Paying attention to our home renovation does not mean that we only beautify the house. The change that we make also varies depending on our needs. While we are young, we are energetic and capable to handle the running around within the house. However, as we age, our needs change.
Minimalist home decor has become the latest trend of our times, as it gives clean, clutter-free, and stress-free appeal to living spaces. A living room or bedroom with minimal furniture as well as accessories always look more calming and relaxing compared to a room that’s loaded with unnecessary objects. The Minimal home interior also makes it easier to clean a room without any hassle.
The updated contemporary designs of today are a perfect amalgamation of liveable, comfortable elements, which helps in creating a look and feel that is both fresh and sophisticated. For creating a contemporary feel in your dwelling, you will need in incorporating a couple of key elements such as colour, lighting, texture, metal accents and airiness among others. Below are a couple of interesting ways of incorporating contemporary elements in your interiors.
Hardly a day passes when we do not come across a lighting fixture that’s minimal, functional and playful at the same time. Designed by Dārta Losāne of Riga Design and Art School with minimalism in mind, the Kolme (“three” in Finnish) floor lamp comprises of three parts, the three bulbs on the top of the lamps, main foot and three stainless steel pipes. The use of thin stainless steel pipes makes this decorative light fixture sturdy, compact and easily movable. You can use the Kolme lamp for reading books or simply as a mood light.
Inspired by the indirect lighting facing the walls or the ceiling, the Lion Penseur lamps by Korean designer Lee Jinyoung enjoy a structural stability of the basic elements, the lighting source and the electric cable. Lion Penseur lamp (the lamp of thinking lion) has been handmade using materials like natural cowhide to emphasize on the character of indirect ambient lighting. The use of leather adds to the overall aesthetics of this little cute lamp. Flaunting a distinct design, the Lee Jinyoung’s Lion Penseur lamps are sure to look cool on the side table or on the shelves.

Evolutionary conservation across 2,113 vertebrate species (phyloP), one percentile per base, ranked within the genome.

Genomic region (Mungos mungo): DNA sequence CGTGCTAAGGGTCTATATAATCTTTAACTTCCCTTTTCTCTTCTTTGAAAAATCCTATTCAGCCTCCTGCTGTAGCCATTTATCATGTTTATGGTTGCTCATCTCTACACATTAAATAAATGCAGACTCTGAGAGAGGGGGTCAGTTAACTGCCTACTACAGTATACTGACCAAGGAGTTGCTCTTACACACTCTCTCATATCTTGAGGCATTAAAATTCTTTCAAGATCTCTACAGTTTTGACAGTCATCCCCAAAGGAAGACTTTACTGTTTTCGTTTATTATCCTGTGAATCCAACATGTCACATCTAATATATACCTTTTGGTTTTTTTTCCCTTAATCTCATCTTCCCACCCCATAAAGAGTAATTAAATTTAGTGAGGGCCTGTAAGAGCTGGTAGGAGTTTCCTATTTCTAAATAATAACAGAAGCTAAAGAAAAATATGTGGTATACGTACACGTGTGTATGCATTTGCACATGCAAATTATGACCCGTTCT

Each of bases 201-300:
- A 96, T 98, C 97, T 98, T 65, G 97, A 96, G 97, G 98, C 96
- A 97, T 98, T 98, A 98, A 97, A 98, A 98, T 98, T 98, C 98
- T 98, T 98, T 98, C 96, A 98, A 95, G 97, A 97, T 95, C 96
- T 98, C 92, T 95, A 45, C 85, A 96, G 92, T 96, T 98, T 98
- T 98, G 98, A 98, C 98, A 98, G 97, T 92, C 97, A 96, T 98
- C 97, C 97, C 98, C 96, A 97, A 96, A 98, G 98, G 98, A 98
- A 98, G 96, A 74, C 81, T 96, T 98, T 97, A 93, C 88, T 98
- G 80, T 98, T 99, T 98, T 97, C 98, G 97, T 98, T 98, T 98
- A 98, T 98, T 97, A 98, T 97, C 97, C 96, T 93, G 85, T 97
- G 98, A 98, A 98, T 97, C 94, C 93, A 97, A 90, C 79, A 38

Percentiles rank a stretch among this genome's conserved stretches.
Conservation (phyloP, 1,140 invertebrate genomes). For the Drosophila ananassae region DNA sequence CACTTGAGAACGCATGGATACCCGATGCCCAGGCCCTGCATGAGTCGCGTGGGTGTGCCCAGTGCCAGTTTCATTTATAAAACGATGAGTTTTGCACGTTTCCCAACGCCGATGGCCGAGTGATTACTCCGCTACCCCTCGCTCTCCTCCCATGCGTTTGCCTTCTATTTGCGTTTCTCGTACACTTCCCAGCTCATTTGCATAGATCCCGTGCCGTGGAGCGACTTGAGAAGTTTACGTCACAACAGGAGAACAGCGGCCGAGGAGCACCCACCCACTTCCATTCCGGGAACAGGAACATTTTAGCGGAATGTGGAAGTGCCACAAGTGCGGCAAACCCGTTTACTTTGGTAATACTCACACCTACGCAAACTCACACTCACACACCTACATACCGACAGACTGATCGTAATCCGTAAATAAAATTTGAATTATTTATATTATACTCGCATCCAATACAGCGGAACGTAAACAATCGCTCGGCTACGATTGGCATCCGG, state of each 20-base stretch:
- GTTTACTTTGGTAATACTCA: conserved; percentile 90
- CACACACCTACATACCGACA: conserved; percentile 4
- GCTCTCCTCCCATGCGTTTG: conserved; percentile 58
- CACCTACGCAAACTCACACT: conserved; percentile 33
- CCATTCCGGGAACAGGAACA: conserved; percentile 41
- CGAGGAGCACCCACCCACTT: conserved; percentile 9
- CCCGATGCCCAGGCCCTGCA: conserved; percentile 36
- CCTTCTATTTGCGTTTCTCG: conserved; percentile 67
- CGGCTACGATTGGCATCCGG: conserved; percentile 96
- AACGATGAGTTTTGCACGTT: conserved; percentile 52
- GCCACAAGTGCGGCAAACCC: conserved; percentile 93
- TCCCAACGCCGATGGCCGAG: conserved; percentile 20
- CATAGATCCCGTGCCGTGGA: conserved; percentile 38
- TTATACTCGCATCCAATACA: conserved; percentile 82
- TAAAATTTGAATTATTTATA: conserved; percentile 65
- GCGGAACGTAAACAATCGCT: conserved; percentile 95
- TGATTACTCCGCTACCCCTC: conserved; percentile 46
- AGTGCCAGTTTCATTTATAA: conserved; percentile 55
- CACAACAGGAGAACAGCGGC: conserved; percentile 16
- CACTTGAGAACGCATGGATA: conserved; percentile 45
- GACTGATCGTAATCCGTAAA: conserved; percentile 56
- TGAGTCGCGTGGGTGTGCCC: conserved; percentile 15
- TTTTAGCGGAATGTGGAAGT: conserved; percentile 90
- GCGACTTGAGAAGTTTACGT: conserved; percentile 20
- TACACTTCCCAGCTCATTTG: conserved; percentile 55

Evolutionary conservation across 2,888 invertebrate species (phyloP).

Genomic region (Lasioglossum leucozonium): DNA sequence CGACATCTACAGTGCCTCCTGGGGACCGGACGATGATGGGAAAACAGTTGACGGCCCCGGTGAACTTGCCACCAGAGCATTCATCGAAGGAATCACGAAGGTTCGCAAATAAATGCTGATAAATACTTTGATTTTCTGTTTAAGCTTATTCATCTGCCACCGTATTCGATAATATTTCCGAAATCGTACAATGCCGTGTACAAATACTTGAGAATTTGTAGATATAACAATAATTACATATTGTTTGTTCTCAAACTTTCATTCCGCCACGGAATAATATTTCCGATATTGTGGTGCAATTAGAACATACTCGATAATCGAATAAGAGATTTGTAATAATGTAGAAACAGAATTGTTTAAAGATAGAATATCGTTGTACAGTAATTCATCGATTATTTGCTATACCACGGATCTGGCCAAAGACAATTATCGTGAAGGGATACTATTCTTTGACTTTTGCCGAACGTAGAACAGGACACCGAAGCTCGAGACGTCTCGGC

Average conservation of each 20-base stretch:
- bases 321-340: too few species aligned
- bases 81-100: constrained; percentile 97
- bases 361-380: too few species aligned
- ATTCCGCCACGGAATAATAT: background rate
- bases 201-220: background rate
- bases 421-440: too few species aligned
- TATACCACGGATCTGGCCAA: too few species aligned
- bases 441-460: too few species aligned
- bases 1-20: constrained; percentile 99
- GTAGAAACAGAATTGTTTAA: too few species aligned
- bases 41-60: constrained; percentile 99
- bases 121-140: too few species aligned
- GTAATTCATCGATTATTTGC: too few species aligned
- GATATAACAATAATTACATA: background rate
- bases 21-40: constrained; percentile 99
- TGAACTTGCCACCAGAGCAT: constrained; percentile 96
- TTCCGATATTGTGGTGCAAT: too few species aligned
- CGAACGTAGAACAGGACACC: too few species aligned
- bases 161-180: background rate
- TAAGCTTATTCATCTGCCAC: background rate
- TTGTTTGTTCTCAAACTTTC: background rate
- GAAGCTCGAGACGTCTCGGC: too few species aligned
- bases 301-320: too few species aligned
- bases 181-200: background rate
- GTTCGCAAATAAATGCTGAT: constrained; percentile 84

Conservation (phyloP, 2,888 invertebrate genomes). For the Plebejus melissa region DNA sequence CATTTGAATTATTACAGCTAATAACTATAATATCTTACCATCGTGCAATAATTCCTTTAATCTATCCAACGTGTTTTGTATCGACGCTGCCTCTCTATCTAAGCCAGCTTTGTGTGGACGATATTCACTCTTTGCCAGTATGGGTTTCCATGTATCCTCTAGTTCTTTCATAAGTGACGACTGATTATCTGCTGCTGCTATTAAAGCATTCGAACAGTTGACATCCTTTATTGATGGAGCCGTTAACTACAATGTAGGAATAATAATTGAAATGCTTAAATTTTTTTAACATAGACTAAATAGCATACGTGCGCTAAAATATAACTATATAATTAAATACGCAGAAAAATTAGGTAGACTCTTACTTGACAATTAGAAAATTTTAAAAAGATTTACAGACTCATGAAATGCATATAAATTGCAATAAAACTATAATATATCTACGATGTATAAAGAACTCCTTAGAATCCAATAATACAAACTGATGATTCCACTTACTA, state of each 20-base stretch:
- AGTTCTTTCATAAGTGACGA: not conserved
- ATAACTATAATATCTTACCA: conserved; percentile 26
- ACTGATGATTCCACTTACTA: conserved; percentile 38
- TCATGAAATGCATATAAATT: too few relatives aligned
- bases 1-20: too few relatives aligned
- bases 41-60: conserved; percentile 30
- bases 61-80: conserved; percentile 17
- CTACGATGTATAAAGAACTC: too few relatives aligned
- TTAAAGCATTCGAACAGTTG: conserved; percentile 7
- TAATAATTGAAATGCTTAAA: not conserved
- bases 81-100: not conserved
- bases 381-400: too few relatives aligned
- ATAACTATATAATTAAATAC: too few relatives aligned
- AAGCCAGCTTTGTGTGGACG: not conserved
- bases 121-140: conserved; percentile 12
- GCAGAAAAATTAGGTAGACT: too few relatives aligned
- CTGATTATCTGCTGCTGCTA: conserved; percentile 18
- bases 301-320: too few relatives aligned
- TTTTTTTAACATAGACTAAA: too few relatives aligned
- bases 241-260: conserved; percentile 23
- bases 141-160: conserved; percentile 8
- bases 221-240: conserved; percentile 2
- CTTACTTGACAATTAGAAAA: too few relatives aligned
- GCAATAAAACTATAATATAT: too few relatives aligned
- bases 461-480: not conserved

Designed by Gelmer Van Dorpe, the “Relight my fire!” light fixture is based on the ‘Cradle to cradle’ principle and uses waste as the building block for a new, innovative product. To create the stunning lighting solution, the designer has used a set of faulty fluorescent tubes, which he has connected together with two vinyl singles. The power cables were taken from a cable reel that had power interruption at some point. The only new things designer has used to create the lighting fixture are the two bulbs and the sockets.
Simply stunning and inviting, these lamps by Studio ORYX in Florentine Neighborhood, Tel Aviv have been made with unusual materials like vintage skates, shoemaker’s last, sugar containers, alcohol shakers and cigar wooden boxes collected from different places around the world. The skates were found in a flea market in London, the sugar container in Berlin, alcohol shaker in Budapest, and the cigar boxes and shoemaker’s lasts in Israel. All the lamps in the collection enjoy Steampunk-ish looks and come with adjustable arms. The lamps line includes Goodel & Porti ($280), Loox & Benet ($290), Dirft & Charpel ($275) and Pop& Crafter ($290).
When it comes to unusual and unique lighting solutions, designers are always trying to create something that’s different in one way or the other. Designed by Sylvain Bouyer from Toulouse, France, the “Tree of light 2012” lamp features a node of 100 percent recyclable aluminum on which the branches grow. Created with an aim to use and create new rhythms with five pieces of wood, the Tree of light plays with the concept of balance and imbalance. The moving central’s branch of the lamp is connected to the four protective and support branches.
Designed by Sara Krugman, Rohit Sharma, Katie Kindinger and Andrew Stock, the Kowtowing Lamp aims to explore products with individuality. The beautiful lamp works as both a lighting unit and a data visualization device. The Kowtowing Lamp aims to express that “how things communicate” is also as significant as “what they communicate”. Made from plywood, the lamp first appeared to be breathing at its bottom portion. On further analysis, its creators found that the lamp bowed towards them instead of breathing. The upper part of the lamp is a single sheet, which has been made flexible and mat-like by a special laser-cut pattern.
If you are bored of the regular practice of switching the lights on and off by clicking the button, you ought to check out the Dock lamp designed by Manuel Amaral Netto. The innovative lighting fixture is connected and controlled by a precise action instead of a button. The Dock lamp lets you move the light and position it on a specific place. Whether you need light for reading, working or simply as an ambient light source, the Dock lamp relates with your activity in any given space.